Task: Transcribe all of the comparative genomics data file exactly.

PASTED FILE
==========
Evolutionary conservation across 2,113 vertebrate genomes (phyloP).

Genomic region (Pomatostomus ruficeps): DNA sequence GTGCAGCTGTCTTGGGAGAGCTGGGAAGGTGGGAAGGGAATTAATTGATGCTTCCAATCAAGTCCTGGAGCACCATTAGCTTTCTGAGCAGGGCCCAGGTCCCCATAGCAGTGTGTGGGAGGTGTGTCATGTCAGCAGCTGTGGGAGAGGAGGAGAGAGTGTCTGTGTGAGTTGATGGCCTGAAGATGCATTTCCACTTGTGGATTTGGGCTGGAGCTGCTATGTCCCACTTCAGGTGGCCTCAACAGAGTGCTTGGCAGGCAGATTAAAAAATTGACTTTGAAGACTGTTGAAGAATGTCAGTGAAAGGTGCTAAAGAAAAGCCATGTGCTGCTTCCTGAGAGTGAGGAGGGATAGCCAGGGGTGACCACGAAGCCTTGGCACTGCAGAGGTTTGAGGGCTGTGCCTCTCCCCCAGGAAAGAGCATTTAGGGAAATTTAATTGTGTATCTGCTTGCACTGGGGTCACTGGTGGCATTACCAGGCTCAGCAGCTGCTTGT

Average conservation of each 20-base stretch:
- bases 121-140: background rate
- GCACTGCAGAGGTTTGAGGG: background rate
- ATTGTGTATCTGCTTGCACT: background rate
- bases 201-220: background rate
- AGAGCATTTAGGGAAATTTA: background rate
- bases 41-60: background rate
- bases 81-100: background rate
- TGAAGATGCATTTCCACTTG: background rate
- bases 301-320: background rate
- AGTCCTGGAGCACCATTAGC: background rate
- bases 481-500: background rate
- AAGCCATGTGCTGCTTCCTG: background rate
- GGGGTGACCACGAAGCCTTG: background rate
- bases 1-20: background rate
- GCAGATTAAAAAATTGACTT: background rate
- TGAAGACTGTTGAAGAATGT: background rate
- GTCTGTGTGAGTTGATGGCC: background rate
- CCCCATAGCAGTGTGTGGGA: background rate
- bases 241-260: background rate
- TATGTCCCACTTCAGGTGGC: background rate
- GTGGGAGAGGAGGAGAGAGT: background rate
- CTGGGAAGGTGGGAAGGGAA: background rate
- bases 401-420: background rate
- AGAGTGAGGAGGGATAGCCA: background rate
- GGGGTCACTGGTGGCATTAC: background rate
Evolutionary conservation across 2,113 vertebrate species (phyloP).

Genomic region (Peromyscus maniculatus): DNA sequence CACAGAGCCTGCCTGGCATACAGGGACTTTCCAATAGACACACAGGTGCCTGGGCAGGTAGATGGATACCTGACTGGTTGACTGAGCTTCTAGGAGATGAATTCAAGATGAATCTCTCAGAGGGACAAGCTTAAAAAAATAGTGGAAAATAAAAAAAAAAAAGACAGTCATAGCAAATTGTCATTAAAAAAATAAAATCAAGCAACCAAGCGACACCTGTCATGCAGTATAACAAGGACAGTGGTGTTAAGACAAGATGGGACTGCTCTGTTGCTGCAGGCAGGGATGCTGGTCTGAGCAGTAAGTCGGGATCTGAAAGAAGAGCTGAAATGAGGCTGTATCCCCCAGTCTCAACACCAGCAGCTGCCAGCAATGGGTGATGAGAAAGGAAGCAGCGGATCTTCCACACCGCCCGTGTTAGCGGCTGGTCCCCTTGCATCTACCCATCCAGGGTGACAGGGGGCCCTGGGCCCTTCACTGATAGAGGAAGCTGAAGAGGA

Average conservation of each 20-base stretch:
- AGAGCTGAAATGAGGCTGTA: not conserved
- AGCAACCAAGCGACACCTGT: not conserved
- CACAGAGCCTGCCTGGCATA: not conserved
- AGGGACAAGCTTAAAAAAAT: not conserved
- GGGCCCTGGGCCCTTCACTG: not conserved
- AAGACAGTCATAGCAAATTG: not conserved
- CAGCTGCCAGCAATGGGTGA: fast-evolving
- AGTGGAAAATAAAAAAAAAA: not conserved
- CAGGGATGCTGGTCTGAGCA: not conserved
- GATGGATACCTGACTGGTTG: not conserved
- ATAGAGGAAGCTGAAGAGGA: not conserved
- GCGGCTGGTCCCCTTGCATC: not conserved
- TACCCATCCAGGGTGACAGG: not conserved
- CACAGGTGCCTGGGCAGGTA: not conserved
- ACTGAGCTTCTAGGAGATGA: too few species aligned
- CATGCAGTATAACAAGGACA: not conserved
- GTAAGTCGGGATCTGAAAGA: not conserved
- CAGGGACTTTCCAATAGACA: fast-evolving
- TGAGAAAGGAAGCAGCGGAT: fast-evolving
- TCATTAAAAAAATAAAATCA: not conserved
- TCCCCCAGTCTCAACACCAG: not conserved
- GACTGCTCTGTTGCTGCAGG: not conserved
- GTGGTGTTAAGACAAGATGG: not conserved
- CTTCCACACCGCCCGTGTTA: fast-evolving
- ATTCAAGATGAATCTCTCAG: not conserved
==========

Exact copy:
Evolutionary conservation across 2,113 vertebrate genomes (phyloP).

Genomic region (Pomatostomus ruficeps): DNA sequence GTGCAGCTGTCTTGGGAGAGCTGGGAAGGTGGGAAGGGAATTAATTGATGCTTCCAATCAAGTCCTGGAGCACCATTAGCTTTCTGAGCAGGGCCCAGGTCCCCATAGCAGTGTGTGGGAGGTGTGTCATGTCAGCAGCTGTGGGAGAGGAGGAGAGAGTGTCTGTGTGAGTTGATGGCCTGAAGATGCATTTCCACTTGTGGATTTGGGCTGGAGCTGCTATGTCCCACTTCAGGTGGCCTCAACAGAGTGCTTGGCAGGCAGATTAAAAAATTGACTTTGAAGACTGTTGAAGAATGTCAGTGAAAGGTGCTAAAGAAAAGCCATGTGCTGCTTCCTGAGAGTGAGGAGGGATAGCCAGGGGTGACCACGAAGCCTTGGCACTGCAGAGGTTTGAGGGCTGTGCCTCTCCCCCAGGAAAGAGCATTTAGGGAAATTTAATTGTGTATCTGCTTGCACTGGGGTCACTGGTGGCATTACCAGGCTCAGCAGCTGCTTGT

Average conservation of each 20-base stretch:
- bases 121-140: background rate
- GCACTGCAGAGGTTTGAGGG: background rate
- ATTGTGTATCTGCTTGCACT: background rate
- bases 201-220: background rate
- AGAGCATTTAGGGAAATTTA: background rate
- bases 41-60: background rate
- bases 81-100: background rate
- TGAAGATGCATTTCCACTTG: background rate
- bases 301-320: background rate
- AGTCCTGGAGCACCATTAGC: background rate
- bases 481-500: background rate
- AAGCCATGTGCTGCTTCCTG: background rate
- GGGGTGACCACGAAGCCTTG: background rate
- bases 1-20: background rate
- GCAGATTAAAAAATTGACTT: background rate
- TGAAGACTGTTGAAGAATGT: background rate
- GTCTGTGTGAGTTGATGGCC: background rate
- CCCCATAGCAGTGTGTGGGA: background rate
- bases 241-260: background rate
- TATGTCCCACTTCAGGTGGC: background rate
- GTGGGAGAGGAGGAGAGAGT: background rate
- CTGGGAAGGTGGGAAGGGAA: background rate
- bases 401-420: background rate
- AGAGTGAGGAGGGATAGCCA: background rate
- GGGGTCACTGGTGGCATTAC: background rate
Evolutionary conservation across 2,113 vertebrate species (phyloP).

Genomic region (Peromyscus maniculatus): DNA sequence CACAGAGCCTGCCTGGCATACAGGGACTTTCCAATAGACACACAGGTGCCTGGGCAGGTAGATGGATACCTGACTGGTTGACTGAGCTTCTAGGAGATGAATTCAAGATGAATCTCTCAGAGGGACAAGCTTAAAAAAATAGTGGAAAATAAAAAAAAAAAAGACAGTCATAGCAAATTGTCATTAAAAAAATAAAATCAAGCAACCAAGCGACACCTGTCATGCAGTATAACAAGGACAGTGGTGTTAAGACAAGATGGGACTGCTCTGTTGCTGCAGGCAGGGATGCTGGTCTGAGCAGTAAGTCGGGATCTGAAAGAAGAGCTGAAATGAGGCTGTATCCCCCAGTCTCAACACCAGCAGCTGCCAGCAATGGGTGATGAGAAAGGAAGCAGCGGATCTTCCACACCGCCCGTGTTAGCGGCTGGTCCCCTTGCATCTACCCATCCAGGGTGACAGGGGGCCCTGGGCCCTTCACTGATAGAGGAAGCTGAAGAGGA

Average conservation of each 20-base stretch:
- AGAGCTGAAATGAGGCTGTA: not conserved
- AGCAACCAAGCGACACCTGT: not conserved
- CACAGAGCCTGCCTGGCATA: not conserved
- AGGGACAAGCTTAAAAAAAT: not conserved
- GGGCCCTGGGCCCTTCACTG: not conserved
- AAGACAGTCATAGCAAATTG: not conserved
- CAGCTGCCAGCAATGGGTGA: fast-evolving
- AGTGGAAAATAAAAAAAAAA: not conserved
- CAGGGATGCTGGTCTGAGCA: not conserved
- GATGGATACCTGACTGGTTG: not conserved
- ATAGAGGAAGCTGAAGAGGA: not conserved
- GCGGCTGGTCCCCTTGCATC: not conserved
- TACCCATCCAGGGTGACAGG: not conserved
- CACAGGTGCCTGGGCAGGTA: not conserved
- ACTGAGCTTCTAGGAGATGA: too few species aligned
- CATGCAGTATAACAAGGACA: not conserved
- GTAAGTCGGGATCTGAAAGA: not conserved
- CAGGGACTTTCCAATAGACA: fast-evolving
- TGAGAAAGGAAGCAGCGGAT: fast-evolving
- TCATTAAAAAAATAAAATCA: not conserved
- TCCCCCAGTCTCAACACCAG: not conserved
- GACTGCTCTGTTGCTGCAGG: not conserved
- GTGGTGTTAAGACAAGATGG: not conserved
- CTTCCACACCGCCCGTGTTA: fast-evolving
- ATTCAAGATGAATCTCTCAG: not conserved